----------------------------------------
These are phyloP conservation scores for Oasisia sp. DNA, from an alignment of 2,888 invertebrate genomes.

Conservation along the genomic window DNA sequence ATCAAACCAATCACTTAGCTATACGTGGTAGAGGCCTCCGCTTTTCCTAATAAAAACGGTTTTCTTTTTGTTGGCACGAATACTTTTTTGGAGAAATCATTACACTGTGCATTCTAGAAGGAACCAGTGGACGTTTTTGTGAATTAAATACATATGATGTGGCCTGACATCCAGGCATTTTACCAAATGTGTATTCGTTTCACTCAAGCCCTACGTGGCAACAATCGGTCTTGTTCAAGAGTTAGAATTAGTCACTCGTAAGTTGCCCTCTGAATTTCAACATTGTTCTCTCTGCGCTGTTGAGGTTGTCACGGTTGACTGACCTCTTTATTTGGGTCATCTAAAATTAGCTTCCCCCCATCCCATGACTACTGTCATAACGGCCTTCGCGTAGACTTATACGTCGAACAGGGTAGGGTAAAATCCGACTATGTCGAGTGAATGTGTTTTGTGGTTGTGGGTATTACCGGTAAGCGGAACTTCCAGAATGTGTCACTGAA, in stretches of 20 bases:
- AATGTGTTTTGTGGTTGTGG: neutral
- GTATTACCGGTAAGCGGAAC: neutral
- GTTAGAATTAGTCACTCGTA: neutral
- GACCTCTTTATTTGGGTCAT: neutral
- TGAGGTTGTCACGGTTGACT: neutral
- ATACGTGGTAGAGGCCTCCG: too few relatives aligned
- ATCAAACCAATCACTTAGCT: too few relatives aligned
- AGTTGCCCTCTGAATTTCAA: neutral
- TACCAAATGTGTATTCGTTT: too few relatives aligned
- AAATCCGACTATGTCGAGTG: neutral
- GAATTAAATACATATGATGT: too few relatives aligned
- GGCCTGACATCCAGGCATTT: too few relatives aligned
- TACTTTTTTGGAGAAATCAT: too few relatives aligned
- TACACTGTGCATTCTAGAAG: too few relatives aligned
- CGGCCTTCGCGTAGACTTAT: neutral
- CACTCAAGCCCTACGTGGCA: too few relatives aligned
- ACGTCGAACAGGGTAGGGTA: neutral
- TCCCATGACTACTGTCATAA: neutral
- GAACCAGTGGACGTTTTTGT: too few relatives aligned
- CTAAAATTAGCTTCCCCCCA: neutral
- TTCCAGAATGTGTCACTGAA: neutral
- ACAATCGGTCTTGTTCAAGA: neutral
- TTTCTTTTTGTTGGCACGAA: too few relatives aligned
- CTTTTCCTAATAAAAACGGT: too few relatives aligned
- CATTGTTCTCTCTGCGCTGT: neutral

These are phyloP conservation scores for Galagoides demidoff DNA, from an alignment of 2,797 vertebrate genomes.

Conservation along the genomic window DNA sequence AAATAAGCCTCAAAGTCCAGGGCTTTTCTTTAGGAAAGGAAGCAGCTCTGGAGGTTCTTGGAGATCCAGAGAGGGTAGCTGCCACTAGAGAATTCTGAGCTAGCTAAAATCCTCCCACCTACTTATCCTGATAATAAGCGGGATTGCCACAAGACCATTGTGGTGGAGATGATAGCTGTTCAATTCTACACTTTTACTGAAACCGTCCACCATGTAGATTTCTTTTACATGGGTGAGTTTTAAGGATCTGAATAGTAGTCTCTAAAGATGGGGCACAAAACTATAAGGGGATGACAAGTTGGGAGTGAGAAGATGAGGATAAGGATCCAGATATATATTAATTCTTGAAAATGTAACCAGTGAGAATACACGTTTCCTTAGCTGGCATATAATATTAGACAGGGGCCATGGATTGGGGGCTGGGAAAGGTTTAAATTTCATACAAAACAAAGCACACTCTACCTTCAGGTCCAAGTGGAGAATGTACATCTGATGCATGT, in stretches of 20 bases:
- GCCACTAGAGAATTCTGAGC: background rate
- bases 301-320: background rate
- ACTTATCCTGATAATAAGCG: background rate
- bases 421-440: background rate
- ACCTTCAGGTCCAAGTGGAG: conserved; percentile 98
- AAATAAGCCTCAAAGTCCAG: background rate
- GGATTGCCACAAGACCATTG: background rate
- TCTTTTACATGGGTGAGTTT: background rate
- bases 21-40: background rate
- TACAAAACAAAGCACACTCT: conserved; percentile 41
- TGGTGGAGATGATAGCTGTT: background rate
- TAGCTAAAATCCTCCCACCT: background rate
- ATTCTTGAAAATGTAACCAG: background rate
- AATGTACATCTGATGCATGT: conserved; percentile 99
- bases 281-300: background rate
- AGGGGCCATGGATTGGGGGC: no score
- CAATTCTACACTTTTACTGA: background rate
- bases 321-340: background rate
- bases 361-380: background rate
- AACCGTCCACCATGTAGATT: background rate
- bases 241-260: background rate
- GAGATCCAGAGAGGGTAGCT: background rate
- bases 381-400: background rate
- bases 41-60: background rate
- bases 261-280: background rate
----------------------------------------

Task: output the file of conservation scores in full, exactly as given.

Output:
These are phyloP conservation scores for Oasisia sp. DNA, from an alignment of 2,888 invertebrate genomes.

Conservation along the genomic window DNA sequence ATCAAACCAATCACTTAGCTATACGTGGTAGAGGCCTCCGCTTTTCCTAATAAAAACGGTTTTCTTTTTGTTGGCACGAATACTTTTTTGGAGAAATCATTACACTGTGCATTCTAGAAGGAACCAGTGGACGTTTTTGTGAATTAAATACATATGATGTGGCCTGACATCCAGGCATTTTACCAAATGTGTATTCGTTTCACTCAAGCCCTACGTGGCAACAATCGGTCTTGTTCAAGAGTTAGAATTAGTCACTCGTAAGTTGCCCTCTGAATTTCAACATTGTTCTCTCTGCGCTGTTGAGGTTGTCACGGTTGACTGACCTCTTTATTTGGGTCATCTAAAATTAGCTTCCCCCCATCCCATGACTACTGTCATAACGGCCTTCGCGTAGACTTATACGTCGAACAGGGTAGGGTAAAATCCGACTATGTCGAGTGAATGTGTTTTGTGGTTGTGGGTATTACCGGTAAGCGGAACTTCCAGAATGTGTCACTGAA, in stretches of 20 bases:
- AATGTGTTTTGTGGTTGTGG: neutral
- GTATTACCGGTAAGCGGAAC: neutral
- GTTAGAATTAGTCACTCGTA: neutral
- GACCTCTTTATTTGGGTCAT: neutral
- TGAGGTTGTCACGGTTGACT: neutral
- ATACGTGGTAGAGGCCTCCG: too few relatives aligned
- ATCAAACCAATCACTTAGCT: too few relatives aligned
- AGTTGCCCTCTGAATTTCAA: neutral
- TACCAAATGTGTATTCGTTT: too few relatives aligned
- AAATCCGACTATGTCGAGTG: neutral
- GAATTAAATACATATGATGT: too few relatives aligned
- GGCCTGACATCCAGGCATTT: too few relatives aligned
- TACTTTTTTGGAGAAATCAT: too few relatives aligned
- TACACTGTGCATTCTAGAAG: too few relatives aligned
- CGGCCTTCGCGTAGACTTAT: neutral
- CACTCAAGCCCTACGTGGCA: too few relatives aligned
- ACGTCGAACAGGGTAGGGTA: neutral
- TCCCATGACTACTGTCATAA: neutral
- GAACCAGTGGACGTTTTTGT: too few relatives aligned
- CTAAAATTAGCTTCCCCCCA: neutral
- TTCCAGAATGTGTCACTGAA: neutral
- ACAATCGGTCTTGTTCAAGA: neutral
- TTTCTTTTTGTTGGCACGAA: too few relatives aligned
- CTTTTCCTAATAAAAACGGT: too few relatives aligned
- CATTGTTCTCTCTGCGCTGT: neutral

These are phyloP conservation scores for Galagoides demidoff DNA, from an alignment of 2,797 vertebrate genomes.

Conservation along the genomic window DNA sequence AAATAAGCCTCAAAGTCCAGGGCTTTTCTTTAGGAAAGGAAGCAGCTCTGGAGGTTCTTGGAGATCCAGAGAGGGTAGCTGCCACTAGAGAATTCTGAGCTAGCTAAAATCCTCCCACCTACTTATCCTGATAATAAGCGGGATTGCCACAAGACCATTGTGGTGGAGATGATAGCTGTTCAATTCTACACTTTTACTGAAACCGTCCACCATGTAGATTTCTTTTACATGGGTGAGTTTTAAGGATCTGAATAGTAGTCTCTAAAGATGGGGCACAAAACTATAAGGGGATGACAAGTTGGGAGTGAGAAGATGAGGATAAGGATCCAGATATATATTAATTCTTGAAAATGTAACCAGTGAGAATACACGTTTCCTTAGCTGGCATATAATATTAGACAGGGGCCATGGATTGGGGGCTGGGAAAGGTTTAAATTTCATACAAAACAAAGCACACTCTACCTTCAGGTCCAAGTGGAGAATGTACATCTGATGCATGT, in stretches of 20 bases:
- GCCACTAGAGAATTCTGAGC: background rate
- bases 301-320: background rate
- ACTTATCCTGATAATAAGCG: background rate
- bases 421-440: background rate
- ACCTTCAGGTCCAAGTGGAG: conserved; percentile 98
- AAATAAGCCTCAAAGTCCAG: background rate
- GGATTGCCACAAGACCATTG: background rate
- TCTTTTACATGGGTGAGTTT: background rate
- bases 21-40: background rate
- TACAAAACAAAGCACACTCT: conserved; percentile 41
- TGGTGGAGATGATAGCTGTT: background rate
- TAGCTAAAATCCTCCCACCT: background rate
- ATTCTTGAAAATGTAACCAG: background rate
- AATGTACATCTGATGCATGT: conserved; percentile 99
- bases 281-300: background rate
- AGGGGCCATGGATTGGGGGC: no score
- CAATTCTACACTTTTACTGA: background rate
- bases 321-340: background rate
- bases 361-380: background rate
- AACCGTCCACCATGTAGATT: background rate
- bases 241-260: background rate
- GAGATCCAGAGAGGGTAGCT: background rate
- bases 381-400: background rate
- bases 41-60: background rate
- bases 261-280: background rate